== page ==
While the price of Bitcoin has been consistently declining throughout 2018, the development around its ecosystem has been blooming.
The progress on Bitcoin’s network has been going slightly under the radar since initial coin offerings (ICO) took a large part of the spotlight for the past two years. As the rush for the next big ICO project is ending, attention is switching towards a more grassroots approach. With many ICO projects showing underwhelming results, this has, in a way, led to Bitcoin strengthening its status.
Development teams that have been working for some years on protocols or layers on top of Bitcoin are starting to showcase their progress — and it looks encouraging.
One of these projects is the RSK (Rootstock) blockchain. This is a sidechain to Bitcoin’s network and enables Ethereum-like smart-contract capabilities with Bitcoin as the underlying asset. In less than a year from its main net launch, RSK has already announced the RSK Name Service — which now allows for human-readable domains on the network.
The Roots of Rootstock
RSK is the first smart-contract platform that is pegged one-to-one with Bitcoin and offers rewards to miners via merge-mining. Being pegged to Bitcoin means that, when a user or smart-contract interacts with the RSK blockchain, it will lock a certain amount of BTC and unlock the same amount of SBTC (Smart Bitcoin) — the token used on the RSK platform.
At this stage of development, the locking and unlocking of coins is done by a federation of established Bitcoin companies, like Xapo, BitPay, Blockchain and BTC.com, among others. This is similar to Blockstream’s Liquid sidechain. However, RSK also has an in-built system for miner rewards.
RSK does not mint coins and has no pre-mine. In order to maintain a high level of network security, it offers miners the possibility of merge-mining. This basically means that all BTC miners can generate blocks on the RSK platform without expending any additional resources and receive rewards for securing the RSK network alongside the Bitcoin network. As a result, no single group has too much power and each group has its own responsibility.
The aim of the RSK team is to extend the Bitcoin network and enable new features for users, without interfering with the development of the Bitcoin blockchain. Consequently, RSK offers a high-transaction-throughput blockchain with low fees and quicker confirmations. Most importantly, it has opened the doors to deploying smart-contracts that were developed for the Ethereum Virtual Machine (EVM).
RSK in 2018
The Genesis block of RSK has been mined in January 2018, although research and development started as early as 2015.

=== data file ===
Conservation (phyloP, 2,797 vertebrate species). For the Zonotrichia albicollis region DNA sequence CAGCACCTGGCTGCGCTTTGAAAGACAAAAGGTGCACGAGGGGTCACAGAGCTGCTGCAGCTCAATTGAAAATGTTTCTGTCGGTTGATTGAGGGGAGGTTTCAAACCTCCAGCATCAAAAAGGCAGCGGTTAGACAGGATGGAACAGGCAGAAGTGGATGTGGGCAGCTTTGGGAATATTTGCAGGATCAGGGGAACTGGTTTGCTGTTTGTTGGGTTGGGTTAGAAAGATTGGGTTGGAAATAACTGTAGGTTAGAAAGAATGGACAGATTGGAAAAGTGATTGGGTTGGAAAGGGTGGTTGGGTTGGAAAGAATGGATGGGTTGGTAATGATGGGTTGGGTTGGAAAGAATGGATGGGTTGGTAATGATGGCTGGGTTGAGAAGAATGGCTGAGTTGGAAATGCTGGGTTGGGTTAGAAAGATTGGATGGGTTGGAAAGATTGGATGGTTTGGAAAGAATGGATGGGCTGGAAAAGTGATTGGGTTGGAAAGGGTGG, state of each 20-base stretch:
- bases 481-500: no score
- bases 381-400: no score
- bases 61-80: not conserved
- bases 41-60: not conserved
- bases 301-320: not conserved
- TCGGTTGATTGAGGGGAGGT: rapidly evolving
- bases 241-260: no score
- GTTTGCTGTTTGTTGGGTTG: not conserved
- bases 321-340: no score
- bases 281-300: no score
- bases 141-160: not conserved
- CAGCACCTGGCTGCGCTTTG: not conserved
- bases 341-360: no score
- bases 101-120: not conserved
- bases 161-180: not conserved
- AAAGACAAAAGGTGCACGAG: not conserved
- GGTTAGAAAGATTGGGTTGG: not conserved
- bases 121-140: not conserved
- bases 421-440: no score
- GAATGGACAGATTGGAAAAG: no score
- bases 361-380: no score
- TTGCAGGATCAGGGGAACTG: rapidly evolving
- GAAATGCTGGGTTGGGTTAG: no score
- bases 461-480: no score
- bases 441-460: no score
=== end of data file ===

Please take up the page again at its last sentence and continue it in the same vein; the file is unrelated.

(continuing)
The 2018 year seems like an all-round success in terms of development progress. Alongside multiple code improvements implemented during the year, interest from miners has picked up — with merge-mining increasing from 5 percent to 40 percent. Community interest has also been rising as a result, with the platform undergoing a successful hard-fork proposed by the community.
On the business side of things, RSK founder Sergio Demian Lerner has revealed that over 50 companies are already working with the platform. Development is still in the early stage, but it’s encouraging nonetheless. In November, RSK Labs partnered with RIF Labs through an acquisition transaction by RIF and now are jointly developing open-source libraries for the RSK platform in a bid to attract even more development activity.
The Bitcoin ecosystem has seen a lot of positive developments in 2018. The Lightning Network was launched in February and has grown significantly in the meantime. Blockstream is a company that released its Liquid sidechain aimed at companies in the financial industry. Moreover, it has also launched its Bitcoin Satellite API, which gives access to the Bitcoin network without having to pass through the internet.
RSK, with its open-source ethos, imbues well with what the first and foremost cryptocurrency represents. As Bitcoin strengthens its position as the primary Layer 0, RSK could become a key platform in building decentralized applications. While RSK does not compete with BTC, it could pose a risk to Ethereum. RSK has the same offering in terms of smart-contract capability, albeit with Bitcoin as the underlying asset.
[bctt tweet=”Should Bitcoin become the global reserve currency, RSK could jump ahead of Ethereum as a viable option for decentralized application development.” username=”beincrypto”]
What do you think? Will a thriving Bitcoin environment destroy other platforms that have a similar offering? Tell us in your comments!